Who, What, Why: How will Mladic's fitness for trial be assessed?
Former Bosnian Serb military commander Ratko Mladic is to be extradited to The Hague to stand trial over allegations of genocide. His lawyers say he is too ill to face trial, but how ill would a defendent have to be for a trial to be called off?
None of the 161 individuals indicted by the International Tribunal for the Former Yugoslavia (ICTY) since 1995 has been excused a trial on medical grounds, though many have complained of ill health, often leading to delays in procedings.
The trial of former Yugoslav President Slobodan Milosevic was repeatedly postponed on health grounds - he died in 2006 before a verdict was ever reached.
Prosecutors will be keen to avoid a repetition of the protracted and often frustrating Milosevic trial in the case of Gen Mladic, who stands accused of killing 7,500 Bosnian Muslim men and boys in the Srebrenica massacre in 1995.
Lawyers for the 69-year-old say he is in a "poor physical state" and is not well enough to leave Belgrade for the Netherlands. He is believed to have had a stroke and to be partially paralysed on one side.
The extradition hearing in Belgrade ruled he is fit enough to be sent to The Hague, despite suffering from a number of "chronic conditions". His lawyers are expected to appeal against this decision.
"It is convenient for lawyers to suggest their client is not fully fit at the time of the arrest," says Prof Jon Silverman of the University of Bedfordshire.
"The Serbian foreign minister might, in theory, have the power to halt the extradition. But as this is such a political case for Serbia, it is highly unlikely the minister would take that step if there were any doubt."
Severe ill health has already proved no barrier to international justice, as was seen with John Demjanjuk, the Ukrainian former guard at a Nazi death camp found guilty of involvement in the killings of thousands of people.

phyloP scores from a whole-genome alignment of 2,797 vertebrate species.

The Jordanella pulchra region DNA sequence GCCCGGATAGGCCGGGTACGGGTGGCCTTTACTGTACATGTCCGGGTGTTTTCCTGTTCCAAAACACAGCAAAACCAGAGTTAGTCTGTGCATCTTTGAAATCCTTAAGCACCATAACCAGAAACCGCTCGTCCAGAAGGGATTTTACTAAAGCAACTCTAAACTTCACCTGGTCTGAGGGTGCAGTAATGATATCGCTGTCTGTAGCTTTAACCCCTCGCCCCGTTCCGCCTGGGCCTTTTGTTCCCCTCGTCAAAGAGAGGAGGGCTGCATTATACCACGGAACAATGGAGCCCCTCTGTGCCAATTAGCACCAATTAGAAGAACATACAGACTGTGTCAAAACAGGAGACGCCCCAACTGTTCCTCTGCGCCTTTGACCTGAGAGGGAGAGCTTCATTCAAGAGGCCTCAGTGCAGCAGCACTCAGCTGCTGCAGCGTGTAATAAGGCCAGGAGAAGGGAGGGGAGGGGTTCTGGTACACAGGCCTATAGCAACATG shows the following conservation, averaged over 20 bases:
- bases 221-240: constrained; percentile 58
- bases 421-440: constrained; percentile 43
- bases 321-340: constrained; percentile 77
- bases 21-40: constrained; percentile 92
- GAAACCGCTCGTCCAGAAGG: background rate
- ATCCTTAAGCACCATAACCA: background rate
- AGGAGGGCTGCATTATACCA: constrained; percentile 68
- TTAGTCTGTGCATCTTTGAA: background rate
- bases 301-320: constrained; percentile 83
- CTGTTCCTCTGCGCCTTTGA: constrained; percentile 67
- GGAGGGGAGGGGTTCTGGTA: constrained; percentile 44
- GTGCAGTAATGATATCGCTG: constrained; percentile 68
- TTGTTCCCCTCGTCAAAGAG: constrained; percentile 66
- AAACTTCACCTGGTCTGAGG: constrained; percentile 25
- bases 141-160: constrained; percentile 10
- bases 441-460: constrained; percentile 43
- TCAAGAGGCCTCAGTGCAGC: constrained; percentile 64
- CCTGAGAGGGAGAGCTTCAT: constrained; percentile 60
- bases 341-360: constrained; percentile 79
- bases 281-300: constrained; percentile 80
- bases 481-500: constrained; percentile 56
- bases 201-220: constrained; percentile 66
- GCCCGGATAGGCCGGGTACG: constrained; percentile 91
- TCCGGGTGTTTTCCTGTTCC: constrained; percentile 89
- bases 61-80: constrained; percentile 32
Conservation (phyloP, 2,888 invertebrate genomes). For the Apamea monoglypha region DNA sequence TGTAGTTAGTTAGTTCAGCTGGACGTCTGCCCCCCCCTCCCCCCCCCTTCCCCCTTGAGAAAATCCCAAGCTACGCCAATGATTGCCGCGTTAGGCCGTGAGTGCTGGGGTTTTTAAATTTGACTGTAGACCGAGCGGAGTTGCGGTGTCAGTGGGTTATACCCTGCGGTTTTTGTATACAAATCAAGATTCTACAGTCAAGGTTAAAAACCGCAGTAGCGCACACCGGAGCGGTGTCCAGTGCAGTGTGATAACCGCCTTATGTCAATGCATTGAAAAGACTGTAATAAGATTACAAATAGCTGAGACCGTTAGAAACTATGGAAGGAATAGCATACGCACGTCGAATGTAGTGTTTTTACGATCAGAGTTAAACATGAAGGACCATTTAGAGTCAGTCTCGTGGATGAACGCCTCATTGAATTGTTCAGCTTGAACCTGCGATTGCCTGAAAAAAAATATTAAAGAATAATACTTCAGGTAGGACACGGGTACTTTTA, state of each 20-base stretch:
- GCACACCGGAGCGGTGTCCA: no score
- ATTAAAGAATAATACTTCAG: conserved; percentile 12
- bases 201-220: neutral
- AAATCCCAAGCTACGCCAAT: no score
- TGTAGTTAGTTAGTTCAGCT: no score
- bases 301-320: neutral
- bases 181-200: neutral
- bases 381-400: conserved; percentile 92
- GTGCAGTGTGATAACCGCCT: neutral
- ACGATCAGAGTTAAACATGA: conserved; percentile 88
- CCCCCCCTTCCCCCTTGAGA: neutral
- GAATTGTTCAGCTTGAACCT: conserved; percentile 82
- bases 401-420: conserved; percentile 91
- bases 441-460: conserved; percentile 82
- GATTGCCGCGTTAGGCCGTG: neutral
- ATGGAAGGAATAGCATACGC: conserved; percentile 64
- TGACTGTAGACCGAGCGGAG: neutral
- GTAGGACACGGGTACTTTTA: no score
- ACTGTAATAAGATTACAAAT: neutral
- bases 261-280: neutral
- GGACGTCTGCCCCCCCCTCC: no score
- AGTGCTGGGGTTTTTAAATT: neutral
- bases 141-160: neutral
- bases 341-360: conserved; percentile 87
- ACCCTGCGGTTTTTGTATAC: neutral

He was deported from the US to Germany last year to face trial, sometimes appearing in court in a wheelchair or stretcher.
If and when Gen Mladic does arrive at The Hague, his physical and mental health would immediately be assessed again in the well-resourced confines of the City's detention unit.
War crimes suspects at The Hague are afforded the same rights to a fair trial and fair treatment as any other prisoner under the European Convention on Human Rights, meaning the trial cannot in itself be punishing.
So the court will seek to establish not only whether Gen Mladic is mentally capable of following the court proceedings but also whether he can physically endure the courtroom experience.
ICTY spokeswoman Nerma Jelacic says that the detention unit is used to dealing with detainees with medical problems and is well-equipped to handle them, so ill health need not be an automatic barrier to prosecution.
She told the BBC the unit could appoint experts on any certain illnesses to examine the accused, who would also be allowed to ask for specific doctors to examine him.
"Should there be any concerns raised once the actual proceedings start, it would be for the magistrate and the chamber to decide how to assess this, to see if anything further was needed," said Ms Jelacic.
Ben Ward, deputy director for Europe and Central Asia Affairs at Human Rights Watch, says the ICTY has learned from past experiences of defendants attempting to avoid justice through health claims, and that given the gravity of the charges against Gen Mladic, it is "hard to imagine any court would conclude that he is incapable of standing trial".
What could delay proceedings, he says, would be if Gen Mladic chose to represent himself, as Slobodan Milosevic and Radovan Karadzic - previous defendants at the ICTY - have done.
"We want to avoid what we saw with the Milosevic case, where a combination of complaints about his ill health and the use of the process to make very rambling speeches delayed things extensively and were part of the reason he died before there was a final verdict," says Mr Ward.
"If he chooses to be represented by lawyers, then his ability to mount an effective defence will be much less dependent on his physical health - as long as he can give instructions to his legal team, the prosecution will be able to go forward."
"If you were incapable of sitting physically in a courtroom and following proceedings, if you need to be in a hospital bed, then that would be a situation where you might see a temporary halt to the trial," he said.
But, he adds, the court is only likely to suspend the trial, not call it off altogether.
"He is accused of the most serious crimes imaginable, the worst crimes committed in Europe since the end of the Second World War. So the idea that they wouldn't seek to move forward with the prosecution because of his health is hard to countenance."